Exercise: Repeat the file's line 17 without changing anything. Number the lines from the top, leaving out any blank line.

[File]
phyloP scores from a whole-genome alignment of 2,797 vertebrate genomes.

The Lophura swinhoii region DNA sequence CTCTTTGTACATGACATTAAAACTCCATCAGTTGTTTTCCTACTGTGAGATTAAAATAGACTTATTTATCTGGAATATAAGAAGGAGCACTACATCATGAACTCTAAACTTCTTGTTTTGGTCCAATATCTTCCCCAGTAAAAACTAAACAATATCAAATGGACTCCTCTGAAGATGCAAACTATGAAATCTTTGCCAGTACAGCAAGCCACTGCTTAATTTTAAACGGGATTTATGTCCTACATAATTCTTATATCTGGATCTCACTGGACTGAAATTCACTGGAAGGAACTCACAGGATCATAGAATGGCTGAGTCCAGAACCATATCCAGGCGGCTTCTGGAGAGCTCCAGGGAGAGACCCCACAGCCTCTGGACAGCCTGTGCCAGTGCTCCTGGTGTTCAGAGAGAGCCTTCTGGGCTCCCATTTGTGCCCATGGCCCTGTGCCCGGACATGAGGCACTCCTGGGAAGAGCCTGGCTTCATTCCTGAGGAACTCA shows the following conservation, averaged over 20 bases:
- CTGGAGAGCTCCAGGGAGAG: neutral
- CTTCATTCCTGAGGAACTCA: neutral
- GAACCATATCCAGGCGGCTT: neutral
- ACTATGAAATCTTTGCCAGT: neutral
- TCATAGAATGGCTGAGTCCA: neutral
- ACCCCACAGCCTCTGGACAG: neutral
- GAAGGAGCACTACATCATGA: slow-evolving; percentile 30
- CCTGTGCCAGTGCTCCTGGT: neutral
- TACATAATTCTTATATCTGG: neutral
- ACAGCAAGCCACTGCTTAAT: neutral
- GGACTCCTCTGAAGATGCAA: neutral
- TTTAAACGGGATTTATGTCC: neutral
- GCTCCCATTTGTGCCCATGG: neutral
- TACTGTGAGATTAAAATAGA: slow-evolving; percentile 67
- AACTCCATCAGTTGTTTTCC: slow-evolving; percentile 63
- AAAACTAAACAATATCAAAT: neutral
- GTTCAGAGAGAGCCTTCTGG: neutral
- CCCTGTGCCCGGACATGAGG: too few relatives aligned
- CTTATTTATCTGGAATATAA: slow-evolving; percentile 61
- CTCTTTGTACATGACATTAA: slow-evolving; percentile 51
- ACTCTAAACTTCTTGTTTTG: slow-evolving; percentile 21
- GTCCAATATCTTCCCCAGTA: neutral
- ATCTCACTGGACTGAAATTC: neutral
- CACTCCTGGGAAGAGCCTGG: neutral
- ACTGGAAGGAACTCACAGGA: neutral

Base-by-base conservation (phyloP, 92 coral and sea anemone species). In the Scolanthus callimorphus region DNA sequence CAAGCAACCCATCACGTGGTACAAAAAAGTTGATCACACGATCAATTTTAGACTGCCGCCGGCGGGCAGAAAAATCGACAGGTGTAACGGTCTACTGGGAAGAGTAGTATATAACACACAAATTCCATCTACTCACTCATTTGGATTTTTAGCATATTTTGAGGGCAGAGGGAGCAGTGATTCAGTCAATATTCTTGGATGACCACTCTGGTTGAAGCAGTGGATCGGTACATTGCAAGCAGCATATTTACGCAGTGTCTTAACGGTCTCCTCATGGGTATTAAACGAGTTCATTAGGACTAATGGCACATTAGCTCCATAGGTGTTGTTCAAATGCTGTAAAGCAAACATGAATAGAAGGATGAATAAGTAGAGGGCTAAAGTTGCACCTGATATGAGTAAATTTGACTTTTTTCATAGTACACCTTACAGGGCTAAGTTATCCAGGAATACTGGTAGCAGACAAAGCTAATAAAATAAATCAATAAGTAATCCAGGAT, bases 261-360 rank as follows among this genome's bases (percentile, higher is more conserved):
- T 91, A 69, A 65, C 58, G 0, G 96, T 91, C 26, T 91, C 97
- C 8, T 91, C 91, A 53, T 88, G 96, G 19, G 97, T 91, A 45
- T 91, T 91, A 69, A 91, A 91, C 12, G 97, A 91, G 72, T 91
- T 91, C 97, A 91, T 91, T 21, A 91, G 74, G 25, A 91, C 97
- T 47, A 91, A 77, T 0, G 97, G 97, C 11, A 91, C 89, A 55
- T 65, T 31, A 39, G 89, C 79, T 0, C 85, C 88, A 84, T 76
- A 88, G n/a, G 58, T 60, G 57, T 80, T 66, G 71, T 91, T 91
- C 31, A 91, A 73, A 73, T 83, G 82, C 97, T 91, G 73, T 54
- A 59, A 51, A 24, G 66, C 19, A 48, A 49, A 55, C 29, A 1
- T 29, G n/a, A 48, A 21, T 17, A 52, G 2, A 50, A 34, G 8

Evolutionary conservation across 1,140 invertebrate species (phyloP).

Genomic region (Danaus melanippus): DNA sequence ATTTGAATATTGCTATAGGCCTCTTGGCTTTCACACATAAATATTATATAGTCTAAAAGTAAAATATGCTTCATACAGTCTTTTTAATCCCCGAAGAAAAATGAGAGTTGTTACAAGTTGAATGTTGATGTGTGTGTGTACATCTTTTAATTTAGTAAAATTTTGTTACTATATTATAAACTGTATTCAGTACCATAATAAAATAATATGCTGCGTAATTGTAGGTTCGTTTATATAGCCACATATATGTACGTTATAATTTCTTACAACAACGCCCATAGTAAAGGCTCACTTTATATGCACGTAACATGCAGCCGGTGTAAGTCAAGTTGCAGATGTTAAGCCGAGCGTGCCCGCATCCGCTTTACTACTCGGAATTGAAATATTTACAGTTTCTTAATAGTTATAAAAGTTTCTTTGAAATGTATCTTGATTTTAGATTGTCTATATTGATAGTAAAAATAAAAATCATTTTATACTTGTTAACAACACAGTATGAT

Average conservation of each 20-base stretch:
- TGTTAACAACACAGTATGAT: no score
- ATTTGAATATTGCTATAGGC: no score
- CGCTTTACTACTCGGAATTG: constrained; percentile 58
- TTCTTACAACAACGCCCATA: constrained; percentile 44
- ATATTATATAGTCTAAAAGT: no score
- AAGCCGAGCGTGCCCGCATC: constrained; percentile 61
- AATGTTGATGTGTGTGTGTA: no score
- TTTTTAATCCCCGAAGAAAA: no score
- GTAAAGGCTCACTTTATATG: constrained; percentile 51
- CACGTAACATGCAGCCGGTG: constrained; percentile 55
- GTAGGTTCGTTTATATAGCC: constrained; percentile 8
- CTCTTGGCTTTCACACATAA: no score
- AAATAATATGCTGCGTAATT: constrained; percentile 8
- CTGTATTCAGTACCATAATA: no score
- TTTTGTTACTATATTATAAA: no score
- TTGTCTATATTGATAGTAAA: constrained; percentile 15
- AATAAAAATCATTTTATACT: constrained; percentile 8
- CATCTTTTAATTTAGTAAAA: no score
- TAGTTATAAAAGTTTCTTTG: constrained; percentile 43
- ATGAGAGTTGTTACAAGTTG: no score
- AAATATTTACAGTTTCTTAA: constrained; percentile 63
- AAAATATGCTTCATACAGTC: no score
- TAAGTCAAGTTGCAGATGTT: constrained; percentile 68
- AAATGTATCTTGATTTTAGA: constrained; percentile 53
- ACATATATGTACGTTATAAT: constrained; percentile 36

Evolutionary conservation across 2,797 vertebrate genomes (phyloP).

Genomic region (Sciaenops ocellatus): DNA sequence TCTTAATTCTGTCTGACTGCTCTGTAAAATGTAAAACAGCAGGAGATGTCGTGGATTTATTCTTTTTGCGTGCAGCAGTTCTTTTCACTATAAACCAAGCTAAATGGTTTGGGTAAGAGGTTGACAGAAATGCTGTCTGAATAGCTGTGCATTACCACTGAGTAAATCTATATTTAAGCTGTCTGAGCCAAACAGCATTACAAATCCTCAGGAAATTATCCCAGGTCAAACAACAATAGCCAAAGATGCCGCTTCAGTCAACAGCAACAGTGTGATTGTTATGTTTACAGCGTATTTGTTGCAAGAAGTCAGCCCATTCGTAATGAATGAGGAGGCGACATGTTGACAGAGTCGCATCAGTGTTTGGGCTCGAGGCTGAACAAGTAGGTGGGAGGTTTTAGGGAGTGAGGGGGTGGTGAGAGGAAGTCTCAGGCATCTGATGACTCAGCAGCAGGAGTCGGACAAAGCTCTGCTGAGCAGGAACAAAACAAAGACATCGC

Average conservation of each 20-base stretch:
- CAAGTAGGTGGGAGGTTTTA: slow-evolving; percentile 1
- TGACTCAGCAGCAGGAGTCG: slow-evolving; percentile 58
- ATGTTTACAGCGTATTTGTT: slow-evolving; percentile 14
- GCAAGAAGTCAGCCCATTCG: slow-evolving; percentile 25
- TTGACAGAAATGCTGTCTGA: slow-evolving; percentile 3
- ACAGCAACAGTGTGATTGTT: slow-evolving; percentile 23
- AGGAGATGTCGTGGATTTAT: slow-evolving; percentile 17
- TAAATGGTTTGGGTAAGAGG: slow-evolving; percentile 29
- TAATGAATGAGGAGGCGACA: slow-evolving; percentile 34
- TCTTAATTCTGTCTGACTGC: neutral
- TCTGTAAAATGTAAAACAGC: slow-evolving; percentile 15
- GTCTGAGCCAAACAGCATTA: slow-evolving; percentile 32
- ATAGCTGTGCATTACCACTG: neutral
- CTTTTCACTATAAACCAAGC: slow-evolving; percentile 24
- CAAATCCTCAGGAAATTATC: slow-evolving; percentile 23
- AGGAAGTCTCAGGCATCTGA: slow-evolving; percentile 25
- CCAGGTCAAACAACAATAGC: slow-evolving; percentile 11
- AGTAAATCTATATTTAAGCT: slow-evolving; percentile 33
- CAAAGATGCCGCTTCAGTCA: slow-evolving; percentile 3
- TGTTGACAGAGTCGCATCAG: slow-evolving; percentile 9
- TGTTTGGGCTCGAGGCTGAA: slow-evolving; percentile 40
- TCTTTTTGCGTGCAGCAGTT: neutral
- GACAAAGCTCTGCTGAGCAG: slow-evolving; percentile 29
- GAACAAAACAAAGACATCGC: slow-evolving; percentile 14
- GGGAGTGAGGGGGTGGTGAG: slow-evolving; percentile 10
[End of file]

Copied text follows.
- AACTCCATCAGTTGTTTTCC: slow-evolving; percentile 63